Deck Cost Calculator – Estimate Prices For Composite, AZEK, Wood & Trex Decking

This Deck Cost Estimator will help you estimate prices for different types of decks, based on your specifications - size, type of railing, material (wood, AZEK, Composite, Trex), etc. Pricing is also adjusted for your geographic location.

Deck Size Sq. Ft.
Number of Railing Posts (6 ft spacing)
Project Type
Decking Material
Build Stairs
Railing Type
US Region:


Low End
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Mid Range
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High End
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How To Use Decking Calculator

To get an accurate estimate, it's important that you enter all project details properly.

Step 1: Enter Your Deck Size

First, enter the size of your projected deck. You can later adjust this.

Step 2: Enter Number Of Railing Posts

Wooden Deck Railing Posts

This is an important factor that can change your total cost at least by a few hundred dollars. In the default settings, we include a deck size of 360 s.f. and 10 posts.

If your deck is attached to the house wall, and is sized at 12' x 30' (360 s.f.), you will have 3 posts on each 12' run, and additional 4 posts on the long side (corner posts were included on short sides). This gives you a total of 10 posts. If your deck geometry is different, you may have more or fewer posts.

It is ideal to keep post span at 6 feet between posts, which is a standard length of railing sections. However, you can space them more frequently - for example at 4 or 5 feet apart. However, this will result in waste of materials. You should not exceed 6 ft. spacing between railing posts, as that can make using your deck unsafe.

Step 3: Choose Your Project Type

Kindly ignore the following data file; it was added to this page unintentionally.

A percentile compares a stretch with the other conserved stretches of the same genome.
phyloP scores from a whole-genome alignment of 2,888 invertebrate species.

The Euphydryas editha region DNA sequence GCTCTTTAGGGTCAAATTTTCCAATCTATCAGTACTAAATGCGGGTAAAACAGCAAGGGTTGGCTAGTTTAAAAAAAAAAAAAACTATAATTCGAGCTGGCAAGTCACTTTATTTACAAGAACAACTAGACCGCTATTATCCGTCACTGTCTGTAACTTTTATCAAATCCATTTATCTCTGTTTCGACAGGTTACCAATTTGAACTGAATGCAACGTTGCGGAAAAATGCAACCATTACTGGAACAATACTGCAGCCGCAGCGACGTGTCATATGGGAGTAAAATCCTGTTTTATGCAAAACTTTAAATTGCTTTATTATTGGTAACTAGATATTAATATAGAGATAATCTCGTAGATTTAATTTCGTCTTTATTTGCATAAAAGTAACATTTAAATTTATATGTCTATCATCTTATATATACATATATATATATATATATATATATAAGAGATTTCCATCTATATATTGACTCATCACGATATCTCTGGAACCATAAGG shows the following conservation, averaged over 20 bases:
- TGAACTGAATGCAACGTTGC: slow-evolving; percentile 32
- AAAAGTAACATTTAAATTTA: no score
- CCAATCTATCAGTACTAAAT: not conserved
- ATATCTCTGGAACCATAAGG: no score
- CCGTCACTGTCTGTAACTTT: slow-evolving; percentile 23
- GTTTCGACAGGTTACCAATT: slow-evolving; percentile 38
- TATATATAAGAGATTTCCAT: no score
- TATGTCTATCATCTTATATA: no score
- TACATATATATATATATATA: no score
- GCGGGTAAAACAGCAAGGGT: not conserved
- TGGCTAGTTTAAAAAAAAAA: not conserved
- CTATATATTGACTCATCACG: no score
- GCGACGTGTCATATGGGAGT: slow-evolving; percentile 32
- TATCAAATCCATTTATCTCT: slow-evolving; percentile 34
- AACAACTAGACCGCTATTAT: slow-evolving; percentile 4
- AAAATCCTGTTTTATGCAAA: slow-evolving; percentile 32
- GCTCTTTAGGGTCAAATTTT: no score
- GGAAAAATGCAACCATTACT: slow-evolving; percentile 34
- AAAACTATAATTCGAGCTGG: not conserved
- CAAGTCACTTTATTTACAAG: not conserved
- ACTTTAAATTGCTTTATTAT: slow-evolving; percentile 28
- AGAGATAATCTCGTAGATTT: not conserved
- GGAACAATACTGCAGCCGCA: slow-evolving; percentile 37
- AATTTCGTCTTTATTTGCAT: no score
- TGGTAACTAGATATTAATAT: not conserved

If you are looking to build a deck, chances are that you will need to construct all supporting structures from scratch. Therefore, most people should choose "Build New Deck + Footings"

This means that in your estimate you are also including pouring new concrete footings that will support your deck.

If you already have a deck and need to "renew" it with Pressure Treated or Composite material, but want to leave the old framing in place (maybe do a few small repairs as well) select "Replace Boards and Railings Only".

If you already have a deck, but it's in bad shape, and the frame is rotted - you should remove both the old deck and frame, and build a new one. However, you can reuse old footings. In this case select "New Deck + Rebuild Frame"

Step 4: Choose Your Decking Material

We provide 5 material options, that are widely used in US and Canada - Pressure Treated Wood, Trex decking, (or similar grade) Composite, AZEK (or similar), Cedar / Redwood and "Store Brand" Composite Deck.

Each of these materials has their pros and cons, which are beyond the scope of this calculator. We will have separate guides to explain the benefits of each.

What's important here is the cost of each material, as well as future maintenance. See the table below, which shows how much each decking type costs, as well as its total construction price:

As you can see, building a Pressure Treated (PT) wood deck is the most affordable option, while an AZEK deck is the most expensive. A composite deck is somewhere in the middle of the price spectrum.

NOTE - Material cost is for DECKING BOARDS only. It does not include frame, footings, railings, fasteners, etc.

Decking Material Material Cost / sq. ft. Installed Cost / sq. ft.
Pressure Treated (PT) Wood $2.3 - $2.7 per sq.ft $19 - $25 per sq.ft